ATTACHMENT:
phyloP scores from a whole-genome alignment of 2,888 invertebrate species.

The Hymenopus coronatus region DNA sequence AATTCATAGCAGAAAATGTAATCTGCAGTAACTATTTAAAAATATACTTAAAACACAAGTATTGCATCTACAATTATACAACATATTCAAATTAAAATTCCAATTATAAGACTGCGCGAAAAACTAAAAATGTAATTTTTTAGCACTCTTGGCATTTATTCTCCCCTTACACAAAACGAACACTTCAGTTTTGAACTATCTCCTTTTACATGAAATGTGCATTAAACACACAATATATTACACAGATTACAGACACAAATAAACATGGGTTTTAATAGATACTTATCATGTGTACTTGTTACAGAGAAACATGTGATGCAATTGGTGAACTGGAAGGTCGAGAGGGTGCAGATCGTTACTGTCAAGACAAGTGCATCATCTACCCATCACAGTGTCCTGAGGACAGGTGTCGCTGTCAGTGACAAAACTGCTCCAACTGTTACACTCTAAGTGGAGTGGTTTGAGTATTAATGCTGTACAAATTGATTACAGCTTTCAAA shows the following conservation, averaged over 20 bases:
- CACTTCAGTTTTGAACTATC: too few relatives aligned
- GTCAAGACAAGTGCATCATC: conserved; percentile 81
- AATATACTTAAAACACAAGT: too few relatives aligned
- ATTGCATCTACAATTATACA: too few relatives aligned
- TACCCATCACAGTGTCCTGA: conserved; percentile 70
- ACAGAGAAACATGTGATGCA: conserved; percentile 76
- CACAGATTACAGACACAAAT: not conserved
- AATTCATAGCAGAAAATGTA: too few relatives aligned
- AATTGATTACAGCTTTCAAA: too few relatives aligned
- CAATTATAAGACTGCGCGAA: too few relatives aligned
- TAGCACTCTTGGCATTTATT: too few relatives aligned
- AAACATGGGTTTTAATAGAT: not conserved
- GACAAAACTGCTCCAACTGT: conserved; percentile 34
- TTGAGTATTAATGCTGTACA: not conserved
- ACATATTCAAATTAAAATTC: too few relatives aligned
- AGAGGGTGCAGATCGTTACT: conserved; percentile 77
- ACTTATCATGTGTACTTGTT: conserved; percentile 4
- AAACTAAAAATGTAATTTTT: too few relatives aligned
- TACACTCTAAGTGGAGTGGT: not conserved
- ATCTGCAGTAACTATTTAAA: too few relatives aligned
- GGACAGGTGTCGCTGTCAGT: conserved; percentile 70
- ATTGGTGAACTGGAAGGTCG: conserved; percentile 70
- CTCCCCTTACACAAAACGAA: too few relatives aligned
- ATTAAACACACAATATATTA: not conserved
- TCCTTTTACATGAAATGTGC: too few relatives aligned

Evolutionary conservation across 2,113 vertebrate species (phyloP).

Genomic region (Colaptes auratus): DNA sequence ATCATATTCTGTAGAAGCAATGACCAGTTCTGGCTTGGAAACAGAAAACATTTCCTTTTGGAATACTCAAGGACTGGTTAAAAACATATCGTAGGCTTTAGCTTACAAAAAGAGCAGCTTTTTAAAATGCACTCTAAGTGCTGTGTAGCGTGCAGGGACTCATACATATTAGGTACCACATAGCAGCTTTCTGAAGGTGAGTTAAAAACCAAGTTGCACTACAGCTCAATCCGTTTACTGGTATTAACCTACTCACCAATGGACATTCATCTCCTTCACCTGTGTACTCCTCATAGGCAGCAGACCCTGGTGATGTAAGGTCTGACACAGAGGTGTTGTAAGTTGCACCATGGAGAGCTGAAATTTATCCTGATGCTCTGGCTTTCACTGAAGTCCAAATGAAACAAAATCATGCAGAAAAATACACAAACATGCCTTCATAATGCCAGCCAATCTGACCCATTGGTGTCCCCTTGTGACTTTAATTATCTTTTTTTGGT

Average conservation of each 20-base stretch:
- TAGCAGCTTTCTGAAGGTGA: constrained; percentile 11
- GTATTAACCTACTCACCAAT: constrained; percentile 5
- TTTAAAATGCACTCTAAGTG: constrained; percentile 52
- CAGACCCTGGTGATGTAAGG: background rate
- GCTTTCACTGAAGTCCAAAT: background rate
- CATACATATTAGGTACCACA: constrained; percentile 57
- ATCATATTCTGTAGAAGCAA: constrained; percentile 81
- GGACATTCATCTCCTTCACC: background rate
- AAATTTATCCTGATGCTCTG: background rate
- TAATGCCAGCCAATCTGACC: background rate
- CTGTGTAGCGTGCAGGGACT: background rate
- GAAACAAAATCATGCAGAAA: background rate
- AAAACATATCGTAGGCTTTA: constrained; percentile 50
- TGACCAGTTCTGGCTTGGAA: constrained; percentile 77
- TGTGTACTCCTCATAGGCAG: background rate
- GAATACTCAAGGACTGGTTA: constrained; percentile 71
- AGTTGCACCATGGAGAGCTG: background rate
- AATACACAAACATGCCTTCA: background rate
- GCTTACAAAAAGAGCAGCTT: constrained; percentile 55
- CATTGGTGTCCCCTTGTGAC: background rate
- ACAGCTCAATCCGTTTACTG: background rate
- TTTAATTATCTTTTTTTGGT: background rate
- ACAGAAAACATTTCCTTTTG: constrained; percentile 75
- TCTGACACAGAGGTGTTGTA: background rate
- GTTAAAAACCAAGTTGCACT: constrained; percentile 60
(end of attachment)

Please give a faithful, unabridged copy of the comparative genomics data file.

phyloP scores from a whole-genome alignment of 2,888 invertebrate species.

The Hymenopus coronatus region DNA sequence AATTCATAGCAGAAAATGTAATCTGCAGTAACTATTTAAAAATATACTTAAAACACAAGTATTGCATCTACAATTATACAACATATTCAAATTAAAATTCCAATTATAAGACTGCGCGAAAAACTAAAAATGTAATTTTTTAGCACTCTTGGCATTTATTCTCCCCTTACACAAAACGAACACTTCAGTTTTGAACTATCTCCTTTTACATGAAATGTGCATTAAACACACAATATATTACACAGATTACAGACACAAATAAACATGGGTTTTAATAGATACTTATCATGTGTACTTGTTACAGAGAAACATGTGATGCAATTGGTGAACTGGAAGGTCGAGAGGGTGCAGATCGTTACTGTCAAGACAAGTGCATCATCTACCCATCACAGTGTCCTGAGGACAGGTGTCGCTGTCAGTGACAAAACTGCTCCAACTGTTACACTCTAAGTGGAGTGGTTTGAGTATTAATGCTGTACAAATTGATTACAGCTTTCAAA shows the following conservation, averaged over 20 bases:
- CACTTCAGTTTTGAACTATC: too few relatives aligned
- GTCAAGACAAGTGCATCATC: conserved; percentile 81
- AATATACTTAAAACACAAGT: too few relatives aligned
- ATTGCATCTACAATTATACA: too few relatives aligned
- TACCCATCACAGTGTCCTGA: conserved; percentile 70
- ACAGAGAAACATGTGATGCA: conserved; percentile 76
- CACAGATTACAGACACAAAT: not conserved
- AATTCATAGCAGAAAATGTA: too few relatives aligned
- AATTGATTACAGCTTTCAAA: too few relatives aligned
- CAATTATAAGACTGCGCGAA: too few relatives aligned
- TAGCACTCTTGGCATTTATT: too few relatives aligned
- AAACATGGGTTTTAATAGAT: not conserved
- GACAAAACTGCTCCAACTGT: conserved; percentile 34
- TTGAGTATTAATGCTGTACA: not conserved
- ACATATTCAAATTAAAATTC: too few relatives aligned
- AGAGGGTGCAGATCGTTACT: conserved; percentile 77
- ACTTATCATGTGTACTTGTT: conserved; percentile 4
- AAACTAAAAATGTAATTTTT: too few relatives aligned
- TACACTCTAAGTGGAGTGGT: not conserved
- ATCTGCAGTAACTATTTAAA: too few relatives aligned
- GGACAGGTGTCGCTGTCAGT: conserved; percentile 70
- ATTGGTGAACTGGAAGGTCG: conserved; percentile 70
- CTCCCCTTACACAAAACGAA: too few relatives aligned
- ATTAAACACACAATATATTA: not conserved
- TCCTTTTACATGAAATGTGC: too few relatives aligned

Evolutionary conservation across 2,113 vertebrate species (phyloP).

Genomic region (Colaptes auratus): DNA sequence ATCATATTCTGTAGAAGCAATGACCAGTTCTGGCTTGGAAACAGAAAACATTTCCTTTTGGAATACTCAAGGACTGGTTAAAAACATATCGTAGGCTTTAGCTTACAAAAAGAGCAGCTTTTTAAAATGCACTCTAAGTGCTGTGTAGCGTGCAGGGACTCATACATATTAGGTACCACATAGCAGCTTTCTGAAGGTGAGTTAAAAACCAAGTTGCACTACAGCTCAATCCGTTTACTGGTATTAACCTACTCACCAATGGACATTCATCTCCTTCACCTGTGTACTCCTCATAGGCAGCAGACCCTGGTGATGTAAGGTCTGACACAGAGGTGTTGTAAGTTGCACCATGGAGAGCTGAAATTTATCCTGATGCTCTGGCTTTCACTGAAGTCCAAATGAAACAAAATCATGCAGAAAAATACACAAACATGCCTTCATAATGCCAGCCAATCTGACCCATTGGTGTCCCCTTGTGACTTTAATTATCTTTTTTTGGT

Average conservation of each 20-base stretch:
- TAGCAGCTTTCTGAAGGTGA: constrained; percentile 11
- GTATTAACCTACTCACCAAT: constrained; percentile 5
- TTTAAAATGCACTCTAAGTG: constrained; percentile 52
- CAGACCCTGGTGATGTAAGG: background rate
- GCTTTCACTGAAGTCCAAAT: background rate
- CATACATATTAGGTACCACA: constrained; percentile 57
- ATCATATTCTGTAGAAGCAA: constrained; percentile 81
- GGACATTCATCTCCTTCACC: background rate
- AAATTTATCCTGATGCTCTG: background rate
- TAATGCCAGCCAATCTGACC: background rate
- CTGTGTAGCGTGCAGGGACT: background rate
- GAAACAAAATCATGCAGAAA: background rate
- AAAACATATCGTAGGCTTTA: constrained; percentile 50
- TGACCAGTTCTGGCTTGGAA: constrained; percentile 77
- TGTGTACTCCTCATAGGCAG: background rate
- GAATACTCAAGGACTGGTTA: constrained; percentile 71
- AGTTGCACCATGGAGAGCTG: background rate
- AATACACAAACATGCCTTCA: background rate
- GCTTACAAAAAGAGCAGCTT: constrained; percentile 55
- CATTGGTGTCCCCTTGTGAC: background rate
- ACAGCTCAATCCGTTTACTG: background rate
- TTTAATTATCTTTTTTTGGT: background rate
- ACAGAAAACATTTCCTTTTG: constrained; percentile 75
- TCTGACACAGAGGTGTTGTA: background rate
- GTTAAAAACCAAGTTGCACT: constrained; percentile 60